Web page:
I expect that, as with the stupendous speed of the underlying hardware, parallelism will be something that is available if you ask for it explicitly, but ordinarily not used.
In a hundred years I expect languages to express opportunities for parallelism better than they do today. I expect language compilers to plan for parallelism more than programmers using those languages.
I would use pH as an example of where this could go more maintstream.
This implies that the kind of parallelism we have in a hundred years will not, except in special applications, be massive parallelism. I expect for ordinary programmers it will be more like being able to fork off processes that all end up running in parallel.
- Certainly programming over the next five years, not to mention a hundred, will be more event driven and concurrent.
- Languages like pH, mentioned above, will enable some of these concurrent processes to have some implicitly parallel computations.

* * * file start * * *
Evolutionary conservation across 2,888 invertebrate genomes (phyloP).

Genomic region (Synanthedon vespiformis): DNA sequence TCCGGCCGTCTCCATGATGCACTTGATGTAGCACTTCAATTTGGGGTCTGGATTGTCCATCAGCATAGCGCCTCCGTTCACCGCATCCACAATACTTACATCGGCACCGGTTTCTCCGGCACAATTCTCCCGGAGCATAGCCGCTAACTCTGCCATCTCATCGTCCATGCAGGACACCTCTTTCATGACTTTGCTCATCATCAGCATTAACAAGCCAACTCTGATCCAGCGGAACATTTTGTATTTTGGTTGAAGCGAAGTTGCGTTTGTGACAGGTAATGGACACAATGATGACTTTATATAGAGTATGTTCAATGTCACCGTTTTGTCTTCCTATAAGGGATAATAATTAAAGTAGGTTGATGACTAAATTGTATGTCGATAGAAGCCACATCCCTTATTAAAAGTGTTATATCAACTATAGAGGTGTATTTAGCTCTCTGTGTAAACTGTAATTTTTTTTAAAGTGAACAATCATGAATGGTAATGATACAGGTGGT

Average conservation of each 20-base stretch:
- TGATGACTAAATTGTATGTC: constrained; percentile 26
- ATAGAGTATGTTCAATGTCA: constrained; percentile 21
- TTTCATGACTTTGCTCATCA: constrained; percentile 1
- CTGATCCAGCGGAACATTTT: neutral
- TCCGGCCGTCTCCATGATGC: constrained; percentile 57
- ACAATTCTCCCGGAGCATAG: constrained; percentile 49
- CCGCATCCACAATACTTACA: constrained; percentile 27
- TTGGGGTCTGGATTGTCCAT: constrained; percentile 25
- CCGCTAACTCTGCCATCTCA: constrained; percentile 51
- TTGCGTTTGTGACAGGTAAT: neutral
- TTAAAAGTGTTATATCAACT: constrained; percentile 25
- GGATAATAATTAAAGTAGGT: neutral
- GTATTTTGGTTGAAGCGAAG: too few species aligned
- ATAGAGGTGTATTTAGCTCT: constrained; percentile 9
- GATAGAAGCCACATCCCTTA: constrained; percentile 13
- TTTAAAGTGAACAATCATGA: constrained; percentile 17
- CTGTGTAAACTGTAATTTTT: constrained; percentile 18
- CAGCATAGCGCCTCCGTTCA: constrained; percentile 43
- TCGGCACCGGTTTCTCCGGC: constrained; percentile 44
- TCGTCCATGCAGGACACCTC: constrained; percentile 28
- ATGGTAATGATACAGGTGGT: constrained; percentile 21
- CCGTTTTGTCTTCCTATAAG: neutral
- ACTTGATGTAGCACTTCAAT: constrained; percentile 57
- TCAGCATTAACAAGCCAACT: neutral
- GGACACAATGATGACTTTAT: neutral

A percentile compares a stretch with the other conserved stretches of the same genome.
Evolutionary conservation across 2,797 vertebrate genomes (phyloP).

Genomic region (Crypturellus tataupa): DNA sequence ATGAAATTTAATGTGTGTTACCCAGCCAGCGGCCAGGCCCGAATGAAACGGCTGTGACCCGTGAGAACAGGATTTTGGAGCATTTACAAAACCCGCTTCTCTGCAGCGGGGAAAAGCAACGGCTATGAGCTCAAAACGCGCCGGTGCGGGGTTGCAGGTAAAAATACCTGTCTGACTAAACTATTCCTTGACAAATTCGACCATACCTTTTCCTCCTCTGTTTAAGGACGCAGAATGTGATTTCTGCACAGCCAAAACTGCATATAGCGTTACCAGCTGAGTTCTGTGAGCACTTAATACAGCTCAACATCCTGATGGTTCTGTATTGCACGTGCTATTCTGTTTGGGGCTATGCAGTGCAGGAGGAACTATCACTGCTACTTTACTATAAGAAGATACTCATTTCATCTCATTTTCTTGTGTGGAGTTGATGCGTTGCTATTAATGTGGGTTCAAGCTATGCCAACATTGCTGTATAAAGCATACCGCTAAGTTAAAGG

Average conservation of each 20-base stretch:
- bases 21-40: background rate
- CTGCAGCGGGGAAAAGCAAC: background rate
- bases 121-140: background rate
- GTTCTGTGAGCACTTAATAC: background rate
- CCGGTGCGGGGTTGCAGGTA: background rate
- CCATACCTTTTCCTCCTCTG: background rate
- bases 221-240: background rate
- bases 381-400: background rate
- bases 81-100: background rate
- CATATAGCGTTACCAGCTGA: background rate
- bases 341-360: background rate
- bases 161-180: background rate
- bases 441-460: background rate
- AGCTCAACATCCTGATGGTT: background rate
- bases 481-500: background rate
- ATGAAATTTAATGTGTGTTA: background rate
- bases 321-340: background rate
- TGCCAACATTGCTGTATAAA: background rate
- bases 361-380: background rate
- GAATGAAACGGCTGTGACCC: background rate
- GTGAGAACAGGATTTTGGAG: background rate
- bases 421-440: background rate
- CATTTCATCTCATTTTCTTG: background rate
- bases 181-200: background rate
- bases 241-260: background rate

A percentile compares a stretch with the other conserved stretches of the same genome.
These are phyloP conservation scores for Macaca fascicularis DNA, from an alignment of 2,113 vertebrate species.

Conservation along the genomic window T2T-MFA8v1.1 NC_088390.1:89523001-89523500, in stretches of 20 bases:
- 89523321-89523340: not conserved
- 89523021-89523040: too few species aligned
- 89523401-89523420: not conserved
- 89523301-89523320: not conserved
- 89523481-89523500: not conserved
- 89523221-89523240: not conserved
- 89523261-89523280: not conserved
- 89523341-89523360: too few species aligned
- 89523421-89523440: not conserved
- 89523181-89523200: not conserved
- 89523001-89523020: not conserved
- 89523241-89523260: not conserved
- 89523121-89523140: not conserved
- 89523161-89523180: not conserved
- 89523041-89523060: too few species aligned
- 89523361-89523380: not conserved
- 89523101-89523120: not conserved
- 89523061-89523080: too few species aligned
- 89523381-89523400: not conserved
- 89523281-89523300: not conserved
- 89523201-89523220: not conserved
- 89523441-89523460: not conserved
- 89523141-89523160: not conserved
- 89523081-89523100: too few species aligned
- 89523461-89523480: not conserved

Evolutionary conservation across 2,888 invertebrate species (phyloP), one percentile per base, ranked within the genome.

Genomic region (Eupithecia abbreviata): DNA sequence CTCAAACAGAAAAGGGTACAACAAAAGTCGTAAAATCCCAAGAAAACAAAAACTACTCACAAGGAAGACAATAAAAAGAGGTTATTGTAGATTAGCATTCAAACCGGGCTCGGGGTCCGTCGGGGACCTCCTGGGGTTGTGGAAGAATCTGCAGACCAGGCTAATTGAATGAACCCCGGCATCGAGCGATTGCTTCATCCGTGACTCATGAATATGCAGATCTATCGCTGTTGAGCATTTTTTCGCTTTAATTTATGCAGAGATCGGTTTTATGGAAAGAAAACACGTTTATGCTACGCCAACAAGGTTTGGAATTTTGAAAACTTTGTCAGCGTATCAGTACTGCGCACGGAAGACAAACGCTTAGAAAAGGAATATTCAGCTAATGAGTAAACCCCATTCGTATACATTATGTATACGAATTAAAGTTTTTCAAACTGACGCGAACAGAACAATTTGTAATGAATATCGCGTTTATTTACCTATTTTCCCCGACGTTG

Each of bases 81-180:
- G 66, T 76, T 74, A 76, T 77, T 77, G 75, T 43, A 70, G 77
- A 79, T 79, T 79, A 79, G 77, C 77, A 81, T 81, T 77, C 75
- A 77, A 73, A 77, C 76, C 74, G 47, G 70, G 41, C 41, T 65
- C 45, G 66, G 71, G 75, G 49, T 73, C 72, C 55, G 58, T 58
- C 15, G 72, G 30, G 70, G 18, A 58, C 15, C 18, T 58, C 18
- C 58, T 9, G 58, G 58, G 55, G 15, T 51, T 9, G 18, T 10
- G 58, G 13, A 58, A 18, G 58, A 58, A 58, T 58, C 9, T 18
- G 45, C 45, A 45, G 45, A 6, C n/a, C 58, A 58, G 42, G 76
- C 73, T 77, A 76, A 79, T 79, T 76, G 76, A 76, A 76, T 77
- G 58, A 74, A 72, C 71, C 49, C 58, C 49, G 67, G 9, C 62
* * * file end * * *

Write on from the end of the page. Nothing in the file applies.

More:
- Other set-oriented languages like SQL (ignoring sequential stored procedures) also imply parallel computation.
- The Teradata DB architecture is already parallel and performs best on set-oriented SQL.
- As concurrent hardware becomes significantly more affordable we will see parallel implementations of open source databases for OLAP-oriented analysis.
Except in special kinds of applications, parallelism won't pervade the programs that are written in a hundred years. It would be premature optimization if it did.
On the contrary I think we'll be accustomed to parallel and concurrent computing through the use of simpler mechanisms that we have today, by and large.
- OLTP computing will take place through event-driven concurrent processes coordinated by simple message exchange patterns using simple "autonomic meeting places".
- OLAP computing will take place through simple notations with mostly implicit parallel capabilities.
- Inherently parallel structures in either of these scenarios will also take place through simple notations and a compiler's parallel planning capability analgous to a SQL compiler's query planning component.
So there will be much more parallel computing than we have today, but it will be simpler and mostly implicit. I think Paul Graham's OLTP/Workflow orientation is blinding him to the amount of analysis that takes place in the business world, and how much more can be automated in the next hundred years.